KANSAS CITY, Mo. — It's been three weeks since frontline workers at Truman Medical Centers in Kansas City started receiving Pfizer's COVID-19 vaccine. This week, they will get their booster shot, part of the first steps in the effort to end the coronavirus pandemic.
"I got my second dose of the Pfizer COVID vaccine," Dr. Matthew Gratton, associate chief medical officer at Truman Medical Center, said on Monday.
It's another step toward beating the coronavirus.
"I've had a lot of shots over the years, and this felt like any other shot," Gratton said.
With the second shot, Gratton finished the process of getting the COVID-19 vaccine. Each vaccine is different in the amount of time people have to wait to get the booster.
Pfizer has a 21-day wait time between doses, while the waiting period for Moderna is 28 days. The second dose is essential to protecting yourself from the virus.
"They determined that one shot wasn't enough to activate your immune system enough. It requires a second shot and with that second shot, it's approximately 95% effective, which is fantastic," Gratton said.
That's why it's critical that no one misses it.
"When they gave it in this study, between doses and the amount that they were given were all carefully plotted out by by the people who organized the studies. When we talk about the high effective rate of this vaccine, it's based on those studies of people that got second doses," said Dr. Sarah Boyd, infectious disease physician at Saint Luke's Health System. "In that, that time frame that the study had dictated at the beginning. I think when we go outside of that, we don't always know what does that do to our effectiveness or how far can we really push it."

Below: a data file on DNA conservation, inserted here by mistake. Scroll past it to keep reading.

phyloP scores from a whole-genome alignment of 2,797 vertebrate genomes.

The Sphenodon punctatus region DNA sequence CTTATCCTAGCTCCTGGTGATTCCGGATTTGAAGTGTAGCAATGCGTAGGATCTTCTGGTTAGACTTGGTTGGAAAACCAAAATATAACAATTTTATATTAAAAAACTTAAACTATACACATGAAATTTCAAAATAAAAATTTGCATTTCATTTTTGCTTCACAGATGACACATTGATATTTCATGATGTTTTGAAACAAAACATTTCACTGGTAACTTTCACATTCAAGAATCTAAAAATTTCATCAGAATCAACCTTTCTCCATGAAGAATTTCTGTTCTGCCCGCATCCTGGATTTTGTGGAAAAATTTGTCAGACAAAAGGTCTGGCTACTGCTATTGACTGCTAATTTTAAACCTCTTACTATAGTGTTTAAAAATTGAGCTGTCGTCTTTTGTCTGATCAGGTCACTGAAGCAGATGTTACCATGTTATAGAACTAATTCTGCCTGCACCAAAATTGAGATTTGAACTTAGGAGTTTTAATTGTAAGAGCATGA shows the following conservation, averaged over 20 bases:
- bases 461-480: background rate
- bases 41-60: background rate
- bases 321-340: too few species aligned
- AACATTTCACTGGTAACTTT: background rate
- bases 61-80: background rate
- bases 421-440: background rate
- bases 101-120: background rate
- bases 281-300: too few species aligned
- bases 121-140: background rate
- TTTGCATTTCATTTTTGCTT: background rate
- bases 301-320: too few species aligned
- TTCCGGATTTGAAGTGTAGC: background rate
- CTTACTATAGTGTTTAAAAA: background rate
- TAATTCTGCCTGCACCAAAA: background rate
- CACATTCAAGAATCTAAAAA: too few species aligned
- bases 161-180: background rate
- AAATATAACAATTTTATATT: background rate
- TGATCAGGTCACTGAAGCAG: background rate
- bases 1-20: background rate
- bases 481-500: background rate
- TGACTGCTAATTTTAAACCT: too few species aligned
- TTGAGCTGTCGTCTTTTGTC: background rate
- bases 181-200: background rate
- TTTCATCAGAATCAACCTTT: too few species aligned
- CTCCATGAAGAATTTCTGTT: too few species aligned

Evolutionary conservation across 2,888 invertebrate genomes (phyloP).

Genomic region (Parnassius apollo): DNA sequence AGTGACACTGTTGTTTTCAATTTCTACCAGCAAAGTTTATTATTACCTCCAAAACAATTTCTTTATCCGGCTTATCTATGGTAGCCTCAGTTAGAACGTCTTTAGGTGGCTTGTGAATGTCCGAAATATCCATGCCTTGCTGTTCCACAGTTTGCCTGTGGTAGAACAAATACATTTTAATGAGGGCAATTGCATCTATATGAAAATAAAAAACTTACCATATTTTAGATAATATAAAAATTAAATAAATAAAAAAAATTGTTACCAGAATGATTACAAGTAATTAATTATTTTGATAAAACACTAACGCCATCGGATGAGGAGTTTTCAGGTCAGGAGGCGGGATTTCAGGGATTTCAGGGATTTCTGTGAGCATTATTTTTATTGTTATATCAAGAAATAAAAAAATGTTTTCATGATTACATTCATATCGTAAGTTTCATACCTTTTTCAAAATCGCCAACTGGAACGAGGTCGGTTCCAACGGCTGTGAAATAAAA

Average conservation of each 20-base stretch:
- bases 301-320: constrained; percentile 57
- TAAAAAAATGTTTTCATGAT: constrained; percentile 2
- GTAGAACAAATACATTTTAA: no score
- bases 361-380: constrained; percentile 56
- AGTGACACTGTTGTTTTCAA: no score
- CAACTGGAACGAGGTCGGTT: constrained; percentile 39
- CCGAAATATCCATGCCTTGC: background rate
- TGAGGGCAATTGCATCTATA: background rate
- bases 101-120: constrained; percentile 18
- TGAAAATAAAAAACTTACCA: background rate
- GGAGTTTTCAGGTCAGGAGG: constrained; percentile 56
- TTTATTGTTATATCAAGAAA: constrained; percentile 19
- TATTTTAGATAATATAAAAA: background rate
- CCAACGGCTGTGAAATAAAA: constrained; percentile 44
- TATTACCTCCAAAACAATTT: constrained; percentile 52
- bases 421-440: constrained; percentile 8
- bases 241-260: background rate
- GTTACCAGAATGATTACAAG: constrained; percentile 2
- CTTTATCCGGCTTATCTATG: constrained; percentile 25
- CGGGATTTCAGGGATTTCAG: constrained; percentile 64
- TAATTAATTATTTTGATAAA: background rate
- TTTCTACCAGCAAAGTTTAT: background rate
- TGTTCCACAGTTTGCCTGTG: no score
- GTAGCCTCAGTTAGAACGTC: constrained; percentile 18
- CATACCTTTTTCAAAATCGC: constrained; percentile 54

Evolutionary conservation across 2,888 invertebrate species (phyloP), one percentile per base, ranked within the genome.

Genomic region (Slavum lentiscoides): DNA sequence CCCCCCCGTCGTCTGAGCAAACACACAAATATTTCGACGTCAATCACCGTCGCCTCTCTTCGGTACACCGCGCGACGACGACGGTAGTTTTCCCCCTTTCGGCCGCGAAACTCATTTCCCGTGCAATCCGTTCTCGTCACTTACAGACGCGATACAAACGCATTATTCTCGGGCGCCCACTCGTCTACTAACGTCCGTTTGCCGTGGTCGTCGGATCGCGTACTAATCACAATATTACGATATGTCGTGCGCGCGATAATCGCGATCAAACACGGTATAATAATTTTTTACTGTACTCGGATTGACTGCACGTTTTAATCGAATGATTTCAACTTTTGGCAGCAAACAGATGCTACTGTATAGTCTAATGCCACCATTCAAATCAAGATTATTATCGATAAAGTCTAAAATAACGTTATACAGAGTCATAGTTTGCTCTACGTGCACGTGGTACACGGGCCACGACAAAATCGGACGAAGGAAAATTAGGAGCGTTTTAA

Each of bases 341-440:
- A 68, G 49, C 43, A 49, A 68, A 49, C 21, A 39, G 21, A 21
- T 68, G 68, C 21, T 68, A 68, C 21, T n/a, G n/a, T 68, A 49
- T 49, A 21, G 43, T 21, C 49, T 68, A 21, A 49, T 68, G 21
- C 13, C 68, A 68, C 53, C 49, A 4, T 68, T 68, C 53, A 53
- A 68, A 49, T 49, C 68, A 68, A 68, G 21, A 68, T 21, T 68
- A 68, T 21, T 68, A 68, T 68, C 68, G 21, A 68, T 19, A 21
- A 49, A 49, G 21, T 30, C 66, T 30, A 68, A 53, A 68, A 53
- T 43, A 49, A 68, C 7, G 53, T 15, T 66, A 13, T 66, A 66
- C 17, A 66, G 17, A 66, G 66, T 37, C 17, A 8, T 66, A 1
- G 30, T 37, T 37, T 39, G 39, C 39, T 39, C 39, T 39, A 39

Symptoms could appear after the final dose. Gratton said those likely would last less than 24 hours.
"While the symptoms may be uncomfortable, they are really not that bad," Gratton said.
Doctors also say that just because you get both doses, don't believe you are immune to the virus.
"You still might be able to get the virus and just not be symptomatic," Gratton said. "It's still important for me to wear a mask to protect the people who are around me."